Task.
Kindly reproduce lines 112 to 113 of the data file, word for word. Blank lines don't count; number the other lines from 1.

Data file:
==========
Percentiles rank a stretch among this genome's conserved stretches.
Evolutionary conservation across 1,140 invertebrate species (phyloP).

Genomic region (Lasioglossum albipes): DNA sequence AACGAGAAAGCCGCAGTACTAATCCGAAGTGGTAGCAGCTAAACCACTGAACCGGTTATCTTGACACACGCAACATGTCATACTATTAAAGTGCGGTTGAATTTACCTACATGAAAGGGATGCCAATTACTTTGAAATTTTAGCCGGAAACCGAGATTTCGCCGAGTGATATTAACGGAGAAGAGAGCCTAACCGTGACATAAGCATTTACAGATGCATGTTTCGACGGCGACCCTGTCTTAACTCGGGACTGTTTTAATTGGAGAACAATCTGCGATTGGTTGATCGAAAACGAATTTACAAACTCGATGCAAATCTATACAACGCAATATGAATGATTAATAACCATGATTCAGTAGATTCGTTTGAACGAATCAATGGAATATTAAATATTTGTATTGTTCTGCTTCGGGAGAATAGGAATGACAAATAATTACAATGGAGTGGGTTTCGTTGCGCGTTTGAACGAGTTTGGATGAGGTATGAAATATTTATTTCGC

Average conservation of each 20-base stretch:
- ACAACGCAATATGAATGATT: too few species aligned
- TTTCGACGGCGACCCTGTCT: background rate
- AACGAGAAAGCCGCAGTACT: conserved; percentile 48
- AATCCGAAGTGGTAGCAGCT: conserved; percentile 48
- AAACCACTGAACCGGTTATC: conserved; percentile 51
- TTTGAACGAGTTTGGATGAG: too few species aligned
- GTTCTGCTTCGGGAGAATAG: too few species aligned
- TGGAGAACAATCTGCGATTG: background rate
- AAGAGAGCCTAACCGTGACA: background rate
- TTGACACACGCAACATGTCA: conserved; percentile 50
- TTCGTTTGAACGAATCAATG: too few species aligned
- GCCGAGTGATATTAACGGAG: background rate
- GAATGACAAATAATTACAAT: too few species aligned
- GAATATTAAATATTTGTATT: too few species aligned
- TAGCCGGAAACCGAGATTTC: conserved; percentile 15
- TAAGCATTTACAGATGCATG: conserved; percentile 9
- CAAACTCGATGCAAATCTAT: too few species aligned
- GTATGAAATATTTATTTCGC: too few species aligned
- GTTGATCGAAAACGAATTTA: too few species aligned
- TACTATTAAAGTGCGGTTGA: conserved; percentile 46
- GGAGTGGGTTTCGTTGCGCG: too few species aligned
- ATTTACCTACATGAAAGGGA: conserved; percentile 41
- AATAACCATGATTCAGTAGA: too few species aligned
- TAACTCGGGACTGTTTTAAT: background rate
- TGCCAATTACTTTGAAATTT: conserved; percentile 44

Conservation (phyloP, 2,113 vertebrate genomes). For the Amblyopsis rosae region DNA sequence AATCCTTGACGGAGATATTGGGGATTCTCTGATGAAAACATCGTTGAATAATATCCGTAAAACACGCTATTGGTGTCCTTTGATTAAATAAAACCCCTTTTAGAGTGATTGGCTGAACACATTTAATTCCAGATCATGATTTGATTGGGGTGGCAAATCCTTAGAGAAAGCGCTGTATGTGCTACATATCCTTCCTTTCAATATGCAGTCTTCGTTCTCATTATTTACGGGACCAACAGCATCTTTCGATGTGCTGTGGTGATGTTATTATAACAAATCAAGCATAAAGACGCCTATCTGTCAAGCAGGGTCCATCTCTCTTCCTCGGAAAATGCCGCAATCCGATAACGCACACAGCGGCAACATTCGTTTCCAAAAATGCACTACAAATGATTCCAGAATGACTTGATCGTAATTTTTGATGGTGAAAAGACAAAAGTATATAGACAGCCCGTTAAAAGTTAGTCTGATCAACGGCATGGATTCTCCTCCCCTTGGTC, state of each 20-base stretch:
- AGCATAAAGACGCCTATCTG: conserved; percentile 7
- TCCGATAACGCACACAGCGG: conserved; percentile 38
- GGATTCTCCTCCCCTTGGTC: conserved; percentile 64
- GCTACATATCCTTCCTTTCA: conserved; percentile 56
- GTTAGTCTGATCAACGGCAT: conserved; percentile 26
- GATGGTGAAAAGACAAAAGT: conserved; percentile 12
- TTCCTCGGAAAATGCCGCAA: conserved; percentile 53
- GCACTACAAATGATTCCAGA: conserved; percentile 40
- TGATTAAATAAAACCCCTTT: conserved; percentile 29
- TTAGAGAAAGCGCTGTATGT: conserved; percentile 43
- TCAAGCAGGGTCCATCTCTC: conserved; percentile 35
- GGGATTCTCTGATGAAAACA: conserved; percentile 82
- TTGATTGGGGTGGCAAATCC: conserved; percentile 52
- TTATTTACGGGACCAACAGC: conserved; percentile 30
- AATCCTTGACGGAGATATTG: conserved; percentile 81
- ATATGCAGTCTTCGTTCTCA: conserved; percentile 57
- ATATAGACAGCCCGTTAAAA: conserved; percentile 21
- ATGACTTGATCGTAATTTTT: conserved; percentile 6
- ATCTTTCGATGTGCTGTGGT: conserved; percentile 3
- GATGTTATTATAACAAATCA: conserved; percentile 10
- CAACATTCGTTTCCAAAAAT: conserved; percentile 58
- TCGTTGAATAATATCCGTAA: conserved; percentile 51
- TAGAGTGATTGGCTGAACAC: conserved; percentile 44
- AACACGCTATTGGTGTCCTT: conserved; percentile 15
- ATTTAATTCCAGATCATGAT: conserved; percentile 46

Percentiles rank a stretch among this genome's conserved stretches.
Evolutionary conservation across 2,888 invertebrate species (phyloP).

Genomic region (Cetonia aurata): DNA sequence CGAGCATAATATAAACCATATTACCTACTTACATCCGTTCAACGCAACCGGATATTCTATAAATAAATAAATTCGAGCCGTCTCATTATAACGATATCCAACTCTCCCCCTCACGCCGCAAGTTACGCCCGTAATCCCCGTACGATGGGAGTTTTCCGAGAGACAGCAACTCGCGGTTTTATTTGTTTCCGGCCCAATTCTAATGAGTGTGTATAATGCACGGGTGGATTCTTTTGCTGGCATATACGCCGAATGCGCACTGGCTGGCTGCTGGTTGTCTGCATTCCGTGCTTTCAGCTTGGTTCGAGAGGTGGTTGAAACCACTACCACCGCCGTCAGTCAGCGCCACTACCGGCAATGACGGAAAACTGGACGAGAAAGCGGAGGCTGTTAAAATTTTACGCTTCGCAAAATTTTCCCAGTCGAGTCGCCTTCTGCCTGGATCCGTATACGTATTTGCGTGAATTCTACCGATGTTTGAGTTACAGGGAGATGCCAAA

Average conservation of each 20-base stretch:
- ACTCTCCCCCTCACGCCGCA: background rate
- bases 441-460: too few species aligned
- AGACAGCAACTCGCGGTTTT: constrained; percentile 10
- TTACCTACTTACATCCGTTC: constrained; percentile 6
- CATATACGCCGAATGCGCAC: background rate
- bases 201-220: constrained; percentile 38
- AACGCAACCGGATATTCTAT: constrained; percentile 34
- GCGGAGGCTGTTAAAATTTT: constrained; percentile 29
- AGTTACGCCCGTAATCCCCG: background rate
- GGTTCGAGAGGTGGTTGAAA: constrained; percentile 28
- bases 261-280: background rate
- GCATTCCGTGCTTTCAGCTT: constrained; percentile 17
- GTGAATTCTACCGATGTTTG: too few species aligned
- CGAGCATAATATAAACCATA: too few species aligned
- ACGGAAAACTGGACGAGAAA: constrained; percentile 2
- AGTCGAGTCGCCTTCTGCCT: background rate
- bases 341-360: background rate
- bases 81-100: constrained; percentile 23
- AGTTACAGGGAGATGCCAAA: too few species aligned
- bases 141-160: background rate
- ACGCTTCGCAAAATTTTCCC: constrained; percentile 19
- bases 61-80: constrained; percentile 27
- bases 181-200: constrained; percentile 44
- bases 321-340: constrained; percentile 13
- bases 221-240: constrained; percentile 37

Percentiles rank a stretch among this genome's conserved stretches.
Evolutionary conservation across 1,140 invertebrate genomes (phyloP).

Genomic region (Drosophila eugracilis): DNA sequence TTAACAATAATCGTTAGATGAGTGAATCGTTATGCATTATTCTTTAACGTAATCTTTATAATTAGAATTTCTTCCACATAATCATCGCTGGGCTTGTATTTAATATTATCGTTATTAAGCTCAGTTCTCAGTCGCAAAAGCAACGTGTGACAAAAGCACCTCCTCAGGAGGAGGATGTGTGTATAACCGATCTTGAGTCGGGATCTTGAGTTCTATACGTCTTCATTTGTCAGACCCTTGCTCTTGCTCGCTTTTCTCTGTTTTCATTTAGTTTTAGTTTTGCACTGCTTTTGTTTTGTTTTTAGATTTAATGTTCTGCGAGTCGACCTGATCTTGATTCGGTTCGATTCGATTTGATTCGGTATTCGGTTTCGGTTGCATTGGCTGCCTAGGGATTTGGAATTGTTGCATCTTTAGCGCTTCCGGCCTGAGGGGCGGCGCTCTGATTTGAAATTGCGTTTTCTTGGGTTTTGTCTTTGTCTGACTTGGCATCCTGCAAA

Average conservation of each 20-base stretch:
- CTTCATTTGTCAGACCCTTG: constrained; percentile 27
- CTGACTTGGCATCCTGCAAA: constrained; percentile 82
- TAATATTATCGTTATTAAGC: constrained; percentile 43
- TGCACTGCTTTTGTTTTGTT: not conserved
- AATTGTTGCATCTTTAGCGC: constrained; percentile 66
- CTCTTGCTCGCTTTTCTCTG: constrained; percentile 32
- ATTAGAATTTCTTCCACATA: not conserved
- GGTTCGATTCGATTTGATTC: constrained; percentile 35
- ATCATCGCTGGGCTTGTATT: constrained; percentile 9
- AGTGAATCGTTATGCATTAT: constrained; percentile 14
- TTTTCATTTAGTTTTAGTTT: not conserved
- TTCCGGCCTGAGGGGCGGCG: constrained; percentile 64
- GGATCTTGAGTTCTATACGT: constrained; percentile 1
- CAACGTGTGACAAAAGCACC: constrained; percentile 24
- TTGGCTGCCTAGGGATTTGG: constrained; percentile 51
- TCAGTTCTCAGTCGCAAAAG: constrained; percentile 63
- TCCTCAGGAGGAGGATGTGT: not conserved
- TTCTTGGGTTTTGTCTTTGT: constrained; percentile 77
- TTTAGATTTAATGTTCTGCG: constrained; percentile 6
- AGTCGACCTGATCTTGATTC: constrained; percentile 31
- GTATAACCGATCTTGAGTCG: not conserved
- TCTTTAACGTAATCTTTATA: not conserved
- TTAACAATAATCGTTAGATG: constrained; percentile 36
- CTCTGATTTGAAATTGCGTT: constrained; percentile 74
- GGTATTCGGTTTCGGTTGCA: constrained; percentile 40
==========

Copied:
- CTCTGATTTGAAATTGCGTT: constrained; percentile 74
- GGTATTCGGTTTCGGTTGCA: constrained; percentile 40